|6/14/2012 4:52:00 PM|
This pastor know his job is to form others for ministry
Catholic Sentinel photo by Ed Langlois
Fr. Joseph McMahon poses with Sr. Janina Kokorowski at her retirement party.
LAKE OSWEGO — In 1992, Father Joseph McMahon's staff at St. Henry Parish in Gresham told the Catholic Sentinel that the pastor had calmed down quite a lot in recent months. His first four years as pastor included a wave of demanding administrative work. But once that was done, the conscientious priest could return to his meditative manner and mission of building up disciples among the laity.
He laughed at his staff's assessment, acknowledging that they were spot on.
Father McMahon, not one to seek the spotlight, gives credit where credit is due. Discussing the Gresham church, he said in 1992 that the vibrant involvement was a tradition before he arrived. “It’s not something I started," he told the Sentinel. "It’s something I inherited — a horse I’m still riding.”
And this year, he made sure to publicize and recognize the retirement of two staffers from his current parish, Our Lady of the Lake in Lake Oswego. The community had a big buffet to celebrate the retirees. The priest said nothing of his own pending departure and steered conversation to the day's honorees.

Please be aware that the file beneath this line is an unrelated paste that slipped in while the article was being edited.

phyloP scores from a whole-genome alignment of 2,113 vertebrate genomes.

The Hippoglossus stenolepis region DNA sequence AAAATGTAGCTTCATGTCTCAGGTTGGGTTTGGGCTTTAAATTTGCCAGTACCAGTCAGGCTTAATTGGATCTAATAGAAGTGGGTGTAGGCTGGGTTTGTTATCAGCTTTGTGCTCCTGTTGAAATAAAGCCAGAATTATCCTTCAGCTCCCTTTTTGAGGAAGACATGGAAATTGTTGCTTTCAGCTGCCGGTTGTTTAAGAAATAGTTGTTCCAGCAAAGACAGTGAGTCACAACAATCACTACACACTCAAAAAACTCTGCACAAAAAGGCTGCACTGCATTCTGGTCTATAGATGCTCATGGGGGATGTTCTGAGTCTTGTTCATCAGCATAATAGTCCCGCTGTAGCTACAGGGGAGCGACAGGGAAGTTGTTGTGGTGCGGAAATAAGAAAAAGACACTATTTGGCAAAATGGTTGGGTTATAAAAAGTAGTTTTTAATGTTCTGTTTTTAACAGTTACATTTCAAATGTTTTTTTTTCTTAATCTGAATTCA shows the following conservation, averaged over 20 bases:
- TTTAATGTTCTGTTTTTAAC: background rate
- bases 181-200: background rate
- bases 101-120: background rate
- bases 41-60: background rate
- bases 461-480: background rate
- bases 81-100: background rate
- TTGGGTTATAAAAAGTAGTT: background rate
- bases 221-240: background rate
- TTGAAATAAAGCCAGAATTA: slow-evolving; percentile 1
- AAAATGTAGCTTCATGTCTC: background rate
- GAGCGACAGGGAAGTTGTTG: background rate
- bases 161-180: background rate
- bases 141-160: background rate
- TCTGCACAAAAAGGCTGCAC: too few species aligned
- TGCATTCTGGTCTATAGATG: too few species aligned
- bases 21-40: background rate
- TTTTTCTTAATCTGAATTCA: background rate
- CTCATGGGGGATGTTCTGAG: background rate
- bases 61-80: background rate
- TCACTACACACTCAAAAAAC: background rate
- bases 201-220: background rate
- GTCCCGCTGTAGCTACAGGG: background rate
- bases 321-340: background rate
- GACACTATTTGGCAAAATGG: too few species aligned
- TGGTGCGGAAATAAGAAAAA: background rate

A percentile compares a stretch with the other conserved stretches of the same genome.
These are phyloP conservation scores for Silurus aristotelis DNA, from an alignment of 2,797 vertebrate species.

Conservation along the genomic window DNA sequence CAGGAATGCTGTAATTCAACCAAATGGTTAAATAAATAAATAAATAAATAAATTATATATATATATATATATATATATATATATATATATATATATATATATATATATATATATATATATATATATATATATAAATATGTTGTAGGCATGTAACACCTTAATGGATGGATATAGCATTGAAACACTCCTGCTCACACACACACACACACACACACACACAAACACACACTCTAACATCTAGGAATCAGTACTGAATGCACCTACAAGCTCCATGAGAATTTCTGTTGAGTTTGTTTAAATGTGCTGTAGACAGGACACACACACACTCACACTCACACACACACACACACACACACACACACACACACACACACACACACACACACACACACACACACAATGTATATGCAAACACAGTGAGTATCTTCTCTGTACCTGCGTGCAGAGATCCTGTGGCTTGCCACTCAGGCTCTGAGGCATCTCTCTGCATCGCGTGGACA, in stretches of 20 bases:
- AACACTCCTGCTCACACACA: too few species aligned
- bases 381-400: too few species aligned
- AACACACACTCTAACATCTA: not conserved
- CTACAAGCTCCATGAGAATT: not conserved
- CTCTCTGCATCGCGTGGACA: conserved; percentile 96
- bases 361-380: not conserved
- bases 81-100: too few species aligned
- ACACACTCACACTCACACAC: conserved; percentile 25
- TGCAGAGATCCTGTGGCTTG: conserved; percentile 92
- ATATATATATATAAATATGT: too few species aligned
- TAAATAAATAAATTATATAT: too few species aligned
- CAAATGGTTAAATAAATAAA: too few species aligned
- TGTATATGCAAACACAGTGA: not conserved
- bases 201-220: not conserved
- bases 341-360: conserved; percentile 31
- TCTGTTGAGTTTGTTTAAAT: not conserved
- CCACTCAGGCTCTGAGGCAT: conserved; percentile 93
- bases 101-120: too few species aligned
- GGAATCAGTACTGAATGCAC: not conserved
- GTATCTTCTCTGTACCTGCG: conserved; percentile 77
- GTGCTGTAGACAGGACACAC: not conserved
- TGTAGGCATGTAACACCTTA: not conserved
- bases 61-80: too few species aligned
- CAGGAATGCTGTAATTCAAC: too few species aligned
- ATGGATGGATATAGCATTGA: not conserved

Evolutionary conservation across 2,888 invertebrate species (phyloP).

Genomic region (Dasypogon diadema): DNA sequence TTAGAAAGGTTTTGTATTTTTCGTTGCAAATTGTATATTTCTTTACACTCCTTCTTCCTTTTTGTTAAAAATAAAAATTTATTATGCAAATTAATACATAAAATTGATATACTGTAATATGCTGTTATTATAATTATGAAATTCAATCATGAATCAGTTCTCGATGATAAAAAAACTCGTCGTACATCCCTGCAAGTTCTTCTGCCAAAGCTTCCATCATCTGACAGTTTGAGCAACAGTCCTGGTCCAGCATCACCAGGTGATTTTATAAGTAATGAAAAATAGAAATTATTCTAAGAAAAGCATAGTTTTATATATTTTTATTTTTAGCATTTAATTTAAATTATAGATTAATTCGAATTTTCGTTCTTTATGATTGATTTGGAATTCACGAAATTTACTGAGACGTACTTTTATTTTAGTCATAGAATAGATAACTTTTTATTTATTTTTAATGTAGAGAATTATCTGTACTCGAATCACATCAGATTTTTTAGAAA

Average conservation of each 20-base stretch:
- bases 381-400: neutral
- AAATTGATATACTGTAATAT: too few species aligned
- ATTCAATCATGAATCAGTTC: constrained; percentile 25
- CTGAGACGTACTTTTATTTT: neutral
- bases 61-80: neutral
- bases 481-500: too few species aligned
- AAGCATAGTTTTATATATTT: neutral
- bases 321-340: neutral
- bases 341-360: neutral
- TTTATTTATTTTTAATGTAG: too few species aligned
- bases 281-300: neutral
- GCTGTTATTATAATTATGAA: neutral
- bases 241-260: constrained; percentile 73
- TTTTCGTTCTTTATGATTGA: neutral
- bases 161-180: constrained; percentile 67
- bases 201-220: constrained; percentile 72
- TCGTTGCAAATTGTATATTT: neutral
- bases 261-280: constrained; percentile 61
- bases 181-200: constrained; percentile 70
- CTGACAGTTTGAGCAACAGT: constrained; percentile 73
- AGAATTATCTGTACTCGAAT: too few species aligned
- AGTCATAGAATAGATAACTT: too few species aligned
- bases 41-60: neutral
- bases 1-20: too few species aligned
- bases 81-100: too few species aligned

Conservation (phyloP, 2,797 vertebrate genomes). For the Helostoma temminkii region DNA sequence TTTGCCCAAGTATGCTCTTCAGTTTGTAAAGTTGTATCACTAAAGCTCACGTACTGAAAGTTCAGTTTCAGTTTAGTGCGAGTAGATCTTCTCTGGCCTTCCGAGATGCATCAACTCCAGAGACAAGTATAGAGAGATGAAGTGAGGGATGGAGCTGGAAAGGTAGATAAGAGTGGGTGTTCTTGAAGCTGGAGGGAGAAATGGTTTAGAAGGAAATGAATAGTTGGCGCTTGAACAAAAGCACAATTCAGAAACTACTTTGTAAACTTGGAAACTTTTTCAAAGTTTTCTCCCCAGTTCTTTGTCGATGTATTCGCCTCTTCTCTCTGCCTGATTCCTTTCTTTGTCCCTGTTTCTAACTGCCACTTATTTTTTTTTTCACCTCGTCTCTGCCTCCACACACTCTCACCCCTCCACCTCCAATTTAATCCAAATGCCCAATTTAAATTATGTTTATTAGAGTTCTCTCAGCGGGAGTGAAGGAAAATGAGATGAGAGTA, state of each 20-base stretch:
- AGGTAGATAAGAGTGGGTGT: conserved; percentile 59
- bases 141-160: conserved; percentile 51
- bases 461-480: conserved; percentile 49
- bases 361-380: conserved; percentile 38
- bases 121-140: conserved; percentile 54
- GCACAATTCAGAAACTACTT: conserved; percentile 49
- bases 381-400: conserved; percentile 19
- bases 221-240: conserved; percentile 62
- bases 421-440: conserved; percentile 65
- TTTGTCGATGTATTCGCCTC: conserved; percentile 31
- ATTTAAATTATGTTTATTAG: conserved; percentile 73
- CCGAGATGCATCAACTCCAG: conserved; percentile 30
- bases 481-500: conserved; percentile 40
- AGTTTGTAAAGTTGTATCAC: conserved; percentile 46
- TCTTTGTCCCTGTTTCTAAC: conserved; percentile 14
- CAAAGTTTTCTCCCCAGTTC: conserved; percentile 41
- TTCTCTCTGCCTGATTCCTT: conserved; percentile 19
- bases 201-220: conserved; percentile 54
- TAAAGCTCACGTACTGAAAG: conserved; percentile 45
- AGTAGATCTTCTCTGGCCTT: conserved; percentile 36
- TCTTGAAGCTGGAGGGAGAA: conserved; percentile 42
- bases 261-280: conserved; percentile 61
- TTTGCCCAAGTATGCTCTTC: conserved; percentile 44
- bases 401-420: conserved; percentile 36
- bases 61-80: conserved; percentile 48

A few years earlier, when he and the parish council at Our Lady of the Lake decided that adult faith formation needed an upgrade, he stepped back and allowed good people to carry it out.
"Being a parish priest is all about working with people," Father McMahon says. "Parishes — that's where the church really exists. I am constantly inspired and stand in awe of what people do for their church, for their families and for Jesus."
He's versed in church teaching and canon law, which says that parish life is a collaborative effort. Neither priest nor staff should try to do everything, he says.
"I tell my staff they are like conductors in an orchestra," he says. "Other people actually do the ministry."
Shortly after he finished theological study at the Catholic University of Louvain and was ordained in 1968, he assumed that he'd be doing the ministry in parishes. He soon found that his job was to form lay people to do the work.
"Otherwise, not very many people will get ministered to," he says.
As a seminarian, he had attended a Mass that opened the final session of the Second Vatican Council. He welcomed the refreshing changes.
"We were aware that we were going to be part of history, part of the reform," he says. "It was fun. Every year we were starting something new. There was a positive energy."
This priest's passions include liturgy, which he says repeatedly reveals what Christ has accomplished in our lives. He also loves teaching and faith formation. Some of his fondest memories are of times working with people who are becoming Catholic.
At the same time, he has a reputation as a skilled administrator. He attributes that to a sister who teaches business administration and to one of his mentors, Father Bert Griffin. Father Griffin once told him: "Administration is what you do to get to the good stuff."
A native of North Portland, Father McMahon will live there again. He plans to spend time with family, work in the garden, cook and help with Mass in the area.